Saturday, January 31, 2015

January 31, 2015 -- Paris, France

I made a big mistake today. I thought the train trip from Montpelier to Paris would be a one-beer trip. It turned out to be a two-beer trip, so I had to buy the second beer in the train's dining car, which cost me 5 euros! That's about $5.65 US. Believe me, I won't make that mistake again.

On the way to the train station, I stopped in McDonald's for a cup of coffee. It's only one euro in McDonald's, which cheaper than just about anywhere else. But as you can see in the photo, it's a tiny cup of coffee. It's very delicious, however.

(By the way, if you've noticed that I'm wearing the same green sweatshirt in every photo, you might be asking yourself if I wear the same shirt every day. Yes, I do! It does get washed, however, and I usually only pull it on over by T-shirt when I'm going outside. I don't think it smells too bad, but I do notice that in the pictures I am almost always alone.)

Enjoying a cup of coffee at McDonald's
Below is a close-up of the coffee cup. The French on the cup translates as "freshly ground." Generally, when  you get a cup of coffee in France, the beans are ground after you place your order, and then hot water is forced through the grounds. In other words, each cup of coffee is made individually starting with the roasted coffee beans. You can't get a fresher cup of coffee than that. If you buy a cup of coffee in one of the fancier McDonald's that has a separate McCoffee counter, you pay 1.20 euros, and you get your coffee in a tiny china cup. That doesn't seem to make it taste any better, however.

McDonald's coffee from freshly ground coffee beans
Many people who read this blog are in Europe, and I don't have to explain to you how good European coffee can be. Some people's idea of a good cup of coffee, however, is that mass-brewed stuff that they sell at StarBucks.

Also on the way to the station in Montpelier, I snapped the following picture of a protestant church, or more accurately, a protestant temple. In France, Catholics have churches and Protestants have temples. Of course, Jews have synagogs (or synagogues if you have a hang-up in favor of archaic spelling), and Muslims have mosques.

A Protestant Temple near the Montpelier train station
I like the fact that the Montpelier train station doesn't have the horrible yuppie rock music playing over the loudspeakers that you hear in almost every store and coffee shop in most of the world these days. Instead, there is a piano, and anyone who wants to may sit down at it and play. The young man who was playing when I snapped this picture seemed very talented. Others play not so well, but even a poor musician playing on a real piano sounds better than piped-in, low-brow crappo. Oh the big red box on the right of the picture is a ticket machine.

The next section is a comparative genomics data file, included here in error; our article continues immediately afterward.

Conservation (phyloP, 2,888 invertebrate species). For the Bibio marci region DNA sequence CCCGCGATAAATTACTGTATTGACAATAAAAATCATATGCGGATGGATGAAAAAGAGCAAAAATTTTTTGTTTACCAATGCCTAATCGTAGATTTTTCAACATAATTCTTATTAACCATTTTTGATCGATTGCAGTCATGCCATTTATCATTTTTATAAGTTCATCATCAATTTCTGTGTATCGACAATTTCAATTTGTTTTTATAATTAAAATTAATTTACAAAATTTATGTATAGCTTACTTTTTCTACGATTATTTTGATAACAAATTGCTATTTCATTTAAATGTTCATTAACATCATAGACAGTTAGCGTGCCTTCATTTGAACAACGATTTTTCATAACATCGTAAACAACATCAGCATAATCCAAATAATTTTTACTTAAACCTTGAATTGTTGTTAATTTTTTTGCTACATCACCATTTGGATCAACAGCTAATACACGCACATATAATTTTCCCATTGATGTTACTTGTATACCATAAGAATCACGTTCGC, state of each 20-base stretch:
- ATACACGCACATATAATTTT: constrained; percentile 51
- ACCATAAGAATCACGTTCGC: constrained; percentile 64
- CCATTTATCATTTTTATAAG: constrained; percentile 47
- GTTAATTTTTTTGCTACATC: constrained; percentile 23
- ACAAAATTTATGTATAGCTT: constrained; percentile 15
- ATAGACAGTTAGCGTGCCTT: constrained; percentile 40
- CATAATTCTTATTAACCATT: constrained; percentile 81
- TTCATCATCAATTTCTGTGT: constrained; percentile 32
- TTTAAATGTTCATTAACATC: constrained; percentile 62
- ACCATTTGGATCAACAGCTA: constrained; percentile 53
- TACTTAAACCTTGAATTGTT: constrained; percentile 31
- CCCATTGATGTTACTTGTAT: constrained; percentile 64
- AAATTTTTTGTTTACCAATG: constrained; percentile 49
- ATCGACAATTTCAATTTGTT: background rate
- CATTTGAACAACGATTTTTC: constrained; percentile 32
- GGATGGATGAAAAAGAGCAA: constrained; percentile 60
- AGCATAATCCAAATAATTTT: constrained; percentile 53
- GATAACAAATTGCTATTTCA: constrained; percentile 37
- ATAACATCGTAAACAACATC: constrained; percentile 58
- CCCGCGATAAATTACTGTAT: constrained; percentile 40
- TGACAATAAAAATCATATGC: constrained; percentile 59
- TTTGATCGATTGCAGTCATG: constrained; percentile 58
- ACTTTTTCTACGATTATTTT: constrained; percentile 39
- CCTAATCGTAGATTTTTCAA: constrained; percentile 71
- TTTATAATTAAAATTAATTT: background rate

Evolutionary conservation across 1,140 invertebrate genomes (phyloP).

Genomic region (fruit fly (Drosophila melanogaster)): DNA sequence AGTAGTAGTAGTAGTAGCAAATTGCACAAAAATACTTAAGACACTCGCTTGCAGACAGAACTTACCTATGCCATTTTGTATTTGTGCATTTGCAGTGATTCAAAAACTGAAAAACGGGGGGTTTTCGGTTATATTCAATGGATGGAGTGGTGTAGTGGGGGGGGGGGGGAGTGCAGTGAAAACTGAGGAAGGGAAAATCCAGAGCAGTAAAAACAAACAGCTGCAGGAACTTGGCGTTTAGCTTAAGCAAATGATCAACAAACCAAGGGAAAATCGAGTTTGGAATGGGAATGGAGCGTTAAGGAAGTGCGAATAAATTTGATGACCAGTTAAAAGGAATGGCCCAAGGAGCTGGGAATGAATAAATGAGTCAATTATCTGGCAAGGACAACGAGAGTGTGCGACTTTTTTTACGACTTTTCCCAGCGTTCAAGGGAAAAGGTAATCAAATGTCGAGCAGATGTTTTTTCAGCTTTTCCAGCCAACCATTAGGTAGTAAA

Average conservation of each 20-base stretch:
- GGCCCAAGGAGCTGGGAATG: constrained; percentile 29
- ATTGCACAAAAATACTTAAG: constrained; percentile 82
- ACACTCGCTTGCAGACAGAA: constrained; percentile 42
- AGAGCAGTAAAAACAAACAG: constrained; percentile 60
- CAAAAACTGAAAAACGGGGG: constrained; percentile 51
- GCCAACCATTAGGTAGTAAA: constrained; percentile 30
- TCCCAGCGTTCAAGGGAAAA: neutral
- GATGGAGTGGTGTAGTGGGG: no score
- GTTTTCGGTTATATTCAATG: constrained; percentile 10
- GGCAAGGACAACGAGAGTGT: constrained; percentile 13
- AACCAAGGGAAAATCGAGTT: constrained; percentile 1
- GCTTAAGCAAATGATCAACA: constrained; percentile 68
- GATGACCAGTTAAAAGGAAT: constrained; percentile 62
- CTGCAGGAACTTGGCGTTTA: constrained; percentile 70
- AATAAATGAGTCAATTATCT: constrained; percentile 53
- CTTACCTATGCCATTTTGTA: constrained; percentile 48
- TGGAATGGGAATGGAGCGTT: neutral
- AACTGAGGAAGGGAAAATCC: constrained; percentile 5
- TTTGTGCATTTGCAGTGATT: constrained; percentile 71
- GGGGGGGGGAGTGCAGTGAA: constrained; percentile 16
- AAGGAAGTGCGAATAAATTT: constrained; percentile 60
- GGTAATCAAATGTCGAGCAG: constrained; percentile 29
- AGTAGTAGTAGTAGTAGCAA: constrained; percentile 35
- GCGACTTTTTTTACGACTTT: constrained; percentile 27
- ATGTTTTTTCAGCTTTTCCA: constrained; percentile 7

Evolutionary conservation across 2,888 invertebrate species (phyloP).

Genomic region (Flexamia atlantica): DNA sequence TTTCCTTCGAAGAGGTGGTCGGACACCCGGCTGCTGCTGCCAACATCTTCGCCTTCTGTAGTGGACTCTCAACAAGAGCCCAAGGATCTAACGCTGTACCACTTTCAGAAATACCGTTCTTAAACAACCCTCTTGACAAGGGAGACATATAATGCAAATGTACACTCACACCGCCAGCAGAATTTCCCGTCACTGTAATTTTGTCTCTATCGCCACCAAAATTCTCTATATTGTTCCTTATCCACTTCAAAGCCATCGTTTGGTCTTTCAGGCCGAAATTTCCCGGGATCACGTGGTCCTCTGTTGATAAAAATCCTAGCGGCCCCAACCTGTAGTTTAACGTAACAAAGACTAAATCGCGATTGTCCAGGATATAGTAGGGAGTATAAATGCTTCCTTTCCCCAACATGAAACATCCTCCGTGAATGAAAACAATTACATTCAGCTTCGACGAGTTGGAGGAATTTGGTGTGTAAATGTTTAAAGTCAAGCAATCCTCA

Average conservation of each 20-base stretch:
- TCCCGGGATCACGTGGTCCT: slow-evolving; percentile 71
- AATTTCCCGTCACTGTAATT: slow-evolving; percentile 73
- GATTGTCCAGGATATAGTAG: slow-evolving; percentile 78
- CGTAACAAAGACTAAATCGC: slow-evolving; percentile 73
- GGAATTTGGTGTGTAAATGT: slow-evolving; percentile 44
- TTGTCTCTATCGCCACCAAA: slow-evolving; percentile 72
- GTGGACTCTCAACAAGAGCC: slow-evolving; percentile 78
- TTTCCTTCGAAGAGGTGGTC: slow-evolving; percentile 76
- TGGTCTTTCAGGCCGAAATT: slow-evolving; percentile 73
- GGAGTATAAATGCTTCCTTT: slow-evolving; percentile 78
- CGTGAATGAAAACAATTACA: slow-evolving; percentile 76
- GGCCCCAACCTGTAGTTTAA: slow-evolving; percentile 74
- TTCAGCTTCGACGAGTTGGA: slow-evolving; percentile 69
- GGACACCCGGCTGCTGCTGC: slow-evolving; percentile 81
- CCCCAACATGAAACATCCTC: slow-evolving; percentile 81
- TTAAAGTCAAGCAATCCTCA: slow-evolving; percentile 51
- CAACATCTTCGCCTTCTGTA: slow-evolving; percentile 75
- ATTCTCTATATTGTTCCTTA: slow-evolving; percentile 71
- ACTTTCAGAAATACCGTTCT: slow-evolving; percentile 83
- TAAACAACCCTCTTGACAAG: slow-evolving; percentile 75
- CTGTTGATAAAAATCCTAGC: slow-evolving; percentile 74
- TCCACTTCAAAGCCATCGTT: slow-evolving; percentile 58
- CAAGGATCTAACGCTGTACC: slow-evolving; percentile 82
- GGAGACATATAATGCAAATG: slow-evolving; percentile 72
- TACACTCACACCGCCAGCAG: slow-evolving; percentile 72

A traveler playing the free piano in the train station
Below is a picture of a French high-speed train that I shot from another platform while waiting for my train. They are called TGVs, which stands for Trains de Grande Vitesse. That literally translates as "trains of great speed." The train I took looked similar except my train was a double-decker, and my seat was on the upper deck.

A French TGV or high-speed train
On a test run, one of these trains attained a speed of 575 kilometers per hour or 357 miles per hour. On normal runs, trains can hit speeds of 322 kilometers or 200 miles per hour, although most of them travel a bit more slowly than that, say around 150 miles per hour.

In the first part of the trip, I had four seats to myself. Behind the facing seat sat a woman who... let's say she occupied more than her fair share of space. She had a poor little dog with her, which was a bit cramped for room, so it crept under the seat and came over to ride with me. You can see the pleading look in the dog's eyes. "Please don't send me back to squeeze in next to that fat woman!" Oh, the other object in the picture is my right leg. No! No! The dog didn't do what you're thinking, although it does looks as if it's considering such a move.

A dog pleads with me not to send it back under the seat to its mistress.
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